Quite often there is a story on the news about a car wreck where one of the drivers was intoxicated. Sometimes the wrecks just do physical damage; too often an innocent motorist is hurt or killed. We all know that driving under the influence is bad, but even having a couple drinks and driving can put you over the legal limit. You do not have to get in a wreck to experience the financial impacts of a DUI.
When I was in college there was a campaign called the 4 out of 5 of us campaign. What it meant was that on the weekend four out of five students at the college did not drink and drive. My friends and I would laugh about those drunk driving statistics saying that it was nothing to be proud of that 20% of the weekend drivers were drunk. Nationwide, the statistics are a little better at about 11.4% (and each year there are fewer drunk drivers on the road). But that still means that one out of every ten cars you pass is driven by a drunk driver.
When people drink and drive, drunk driving accidents occur. These accidents make up a full 1/3 of all the car wrecks in any given year. Distracted driving (something becoming even more of a problem), tired driving, and careless driving make up a majority of the rest.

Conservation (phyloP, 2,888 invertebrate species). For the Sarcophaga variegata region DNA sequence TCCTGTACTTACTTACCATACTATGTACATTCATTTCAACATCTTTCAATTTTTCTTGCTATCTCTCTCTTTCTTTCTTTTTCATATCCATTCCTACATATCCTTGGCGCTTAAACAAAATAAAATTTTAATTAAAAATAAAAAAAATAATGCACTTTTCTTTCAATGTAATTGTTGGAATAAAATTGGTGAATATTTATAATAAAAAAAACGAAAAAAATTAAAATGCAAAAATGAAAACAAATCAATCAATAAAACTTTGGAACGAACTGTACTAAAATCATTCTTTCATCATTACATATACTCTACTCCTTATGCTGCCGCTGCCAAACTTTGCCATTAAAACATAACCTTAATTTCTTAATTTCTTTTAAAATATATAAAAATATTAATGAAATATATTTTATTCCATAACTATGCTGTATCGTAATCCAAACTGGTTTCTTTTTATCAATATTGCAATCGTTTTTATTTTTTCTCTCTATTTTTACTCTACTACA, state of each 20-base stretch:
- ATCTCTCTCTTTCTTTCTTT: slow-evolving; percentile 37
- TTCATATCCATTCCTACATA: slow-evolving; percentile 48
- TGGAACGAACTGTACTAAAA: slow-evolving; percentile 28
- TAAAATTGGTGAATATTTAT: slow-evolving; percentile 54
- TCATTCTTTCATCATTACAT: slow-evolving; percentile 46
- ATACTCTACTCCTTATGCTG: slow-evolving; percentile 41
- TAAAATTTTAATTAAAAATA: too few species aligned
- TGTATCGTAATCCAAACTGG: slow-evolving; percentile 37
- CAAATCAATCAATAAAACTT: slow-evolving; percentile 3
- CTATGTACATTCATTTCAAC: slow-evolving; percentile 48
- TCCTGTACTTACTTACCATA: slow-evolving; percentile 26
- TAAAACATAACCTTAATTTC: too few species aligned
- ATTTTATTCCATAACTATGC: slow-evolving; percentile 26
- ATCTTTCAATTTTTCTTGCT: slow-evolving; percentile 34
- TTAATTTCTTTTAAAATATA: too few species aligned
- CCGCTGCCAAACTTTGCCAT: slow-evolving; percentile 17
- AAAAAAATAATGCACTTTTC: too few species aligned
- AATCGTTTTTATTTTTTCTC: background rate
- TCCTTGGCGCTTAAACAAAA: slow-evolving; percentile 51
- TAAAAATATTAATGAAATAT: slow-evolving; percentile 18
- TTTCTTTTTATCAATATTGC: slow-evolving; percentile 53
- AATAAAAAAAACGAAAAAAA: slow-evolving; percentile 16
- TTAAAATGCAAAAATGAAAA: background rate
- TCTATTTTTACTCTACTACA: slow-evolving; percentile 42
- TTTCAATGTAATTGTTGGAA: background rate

There are many times that you have had one too many but you think you are fine to get home. Looking at the financial impacts of getting arrested for a DUI may make you think twice.
The first cost will be that you need to be bailed out of jail. This can range anywhere from a few hundred dollars to a few thousand. The problem is that most people do not have the cash on hand and will have to find a bail bond office. If you check out Expertbail.com you can find those closest to you; you may be surprised how many there actually are.
It is tempting to go out and have a good time only to think “I can make it home.” If the risk of getting into an accident is not enough, think of how you will feel when you are $20,000 poorer because you did not want to spend $50 on a cab ride? Your retirement may get pushed back a decade with a setback like that. Take the safe route, and don’t put yourself at risk of getting caught in the first place.
Latest posts by Scott Sery (see all)
- Should You Pay Your Child for Getting Good Grades? - August 1, 2016
- A Different Look at Socially Responsible Investing - March 8, 2016
- Alternative Business Funding Methods - July 24, 2015